Fundamental collaborative behaviours cannot be taken for granted. I was working with a program team last year that had hundreds of people working in different technology silos, delivering a solution that impacted 4 distinct lines of business. Originally, they were spread out across the building. The only physical organization they had was by area of technology (client-side devs sat together, server-side devs sat together, QA sat on a completely different floor, etc.) So we organized people into line-of-business teams and co-located them in the same physical space. But changing physical layout wasn’t enough to change behaviours, because somewhere along the way people ended up working on missions divergent from that of "develop a software asset."

One example of this was that teams were in the "defect tracking" business more than they were in the "defect fixing" business. Following the relocation, QA analysts were sitting next to developers in the same team, but rather than talk to each other, developers and QA continued to work independently and communicate exclusively via the defect tracking tool. Defect reports, questions, "non-replicatable" and "ready for retest" and so forth we're all communicated via tracking tool. Not surprisingly, this led to re-opens, failed retests, questions, requests for additional documentation, and all kinds of other hand-offs. That not only made the remediation process inefficient, it created very long histories of defect tracking activity that were more noise than signal as a lot of the data captured was irrelevant to the actual problem.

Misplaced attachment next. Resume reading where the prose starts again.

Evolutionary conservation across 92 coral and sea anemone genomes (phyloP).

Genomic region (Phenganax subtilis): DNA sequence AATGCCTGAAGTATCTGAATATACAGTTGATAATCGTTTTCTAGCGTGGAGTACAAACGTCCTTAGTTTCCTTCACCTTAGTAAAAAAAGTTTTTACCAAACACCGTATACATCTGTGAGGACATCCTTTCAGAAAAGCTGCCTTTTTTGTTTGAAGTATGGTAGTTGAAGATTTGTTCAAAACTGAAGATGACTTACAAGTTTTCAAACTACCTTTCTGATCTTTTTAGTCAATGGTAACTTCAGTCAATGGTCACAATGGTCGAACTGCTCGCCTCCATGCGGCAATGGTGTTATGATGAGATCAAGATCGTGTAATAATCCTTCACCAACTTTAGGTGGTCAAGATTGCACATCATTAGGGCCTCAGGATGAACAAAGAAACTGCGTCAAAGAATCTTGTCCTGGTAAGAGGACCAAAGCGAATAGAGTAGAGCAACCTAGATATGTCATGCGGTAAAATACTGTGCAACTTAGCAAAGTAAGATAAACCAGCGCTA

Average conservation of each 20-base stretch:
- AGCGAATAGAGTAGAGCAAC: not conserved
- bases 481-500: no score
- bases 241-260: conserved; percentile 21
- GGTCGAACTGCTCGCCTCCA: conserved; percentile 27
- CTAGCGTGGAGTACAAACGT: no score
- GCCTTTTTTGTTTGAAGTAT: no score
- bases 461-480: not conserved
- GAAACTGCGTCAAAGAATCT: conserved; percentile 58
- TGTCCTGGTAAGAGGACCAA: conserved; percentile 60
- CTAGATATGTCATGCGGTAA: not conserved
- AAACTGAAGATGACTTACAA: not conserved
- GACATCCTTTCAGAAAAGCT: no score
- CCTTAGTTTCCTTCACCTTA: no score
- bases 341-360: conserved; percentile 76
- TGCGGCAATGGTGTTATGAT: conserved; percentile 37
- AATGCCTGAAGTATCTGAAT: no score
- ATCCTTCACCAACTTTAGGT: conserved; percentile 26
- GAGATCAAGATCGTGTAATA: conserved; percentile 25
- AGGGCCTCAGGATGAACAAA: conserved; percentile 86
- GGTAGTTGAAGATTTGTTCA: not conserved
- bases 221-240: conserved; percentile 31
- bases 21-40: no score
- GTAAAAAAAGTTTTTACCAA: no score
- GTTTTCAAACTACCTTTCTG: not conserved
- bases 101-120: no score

Because it was more important to show effort as opposed to results, they weren't behaving as a team delivering a software asset, they were behaving as a team that needed to track details about defects. By asking people to collaborate on solving defects at time of discovery, we were able to make defect repairs available sooner. In fact, it wasn't unusual for a repair to be available in a build in less time than it took to submit an initial defect report. Getting into a state where this was the de facto behavior did not happen simply because people were physically co-located and had some collaboration tools. It required active intervention by management working directly with developers and QA solving specific problems in a collaborative manner.

Behaviour change is not a one-time action. Team circumstances change: people come and go, technology is upgraded, business needs change, etc. That means we must constantly pay attention to behaviours if they are to be durable. To do that, we can apply the model as often as we need - annually, quarterly or monthly - to ascertain whether people are making good "lifestyle" decisions." This allows us to assess the extent to which we are restructuring the fundamental organizational behaviours to focus on results as opposed to effort.

However, we must be careful. Competent assessment is a capability, not a task. Assessment is not done by questionnaire or checklist, and "objective self-assessment" - asking teams to critically analyze their own behavioural restructure - is most often wishful thinking. It requires an experienced touch to apply a combination of archeology and sociology to separate the opinion of how people aspire to work from the fact of how they are actually working. Creating a competent assessment capability requires investment, but it is critical to success as the assessments provide the telemetry of restructure.

We now know that to be a results-based organization, we must reorganize around behaviours. We have a good idea of what those behaviours are from an established model. We can use this model as both guide to and instrumentation of our restructure. But before we go off in pursuit of restructure, we must first internalize some guiding principles. We'll cover in the next installment of this series.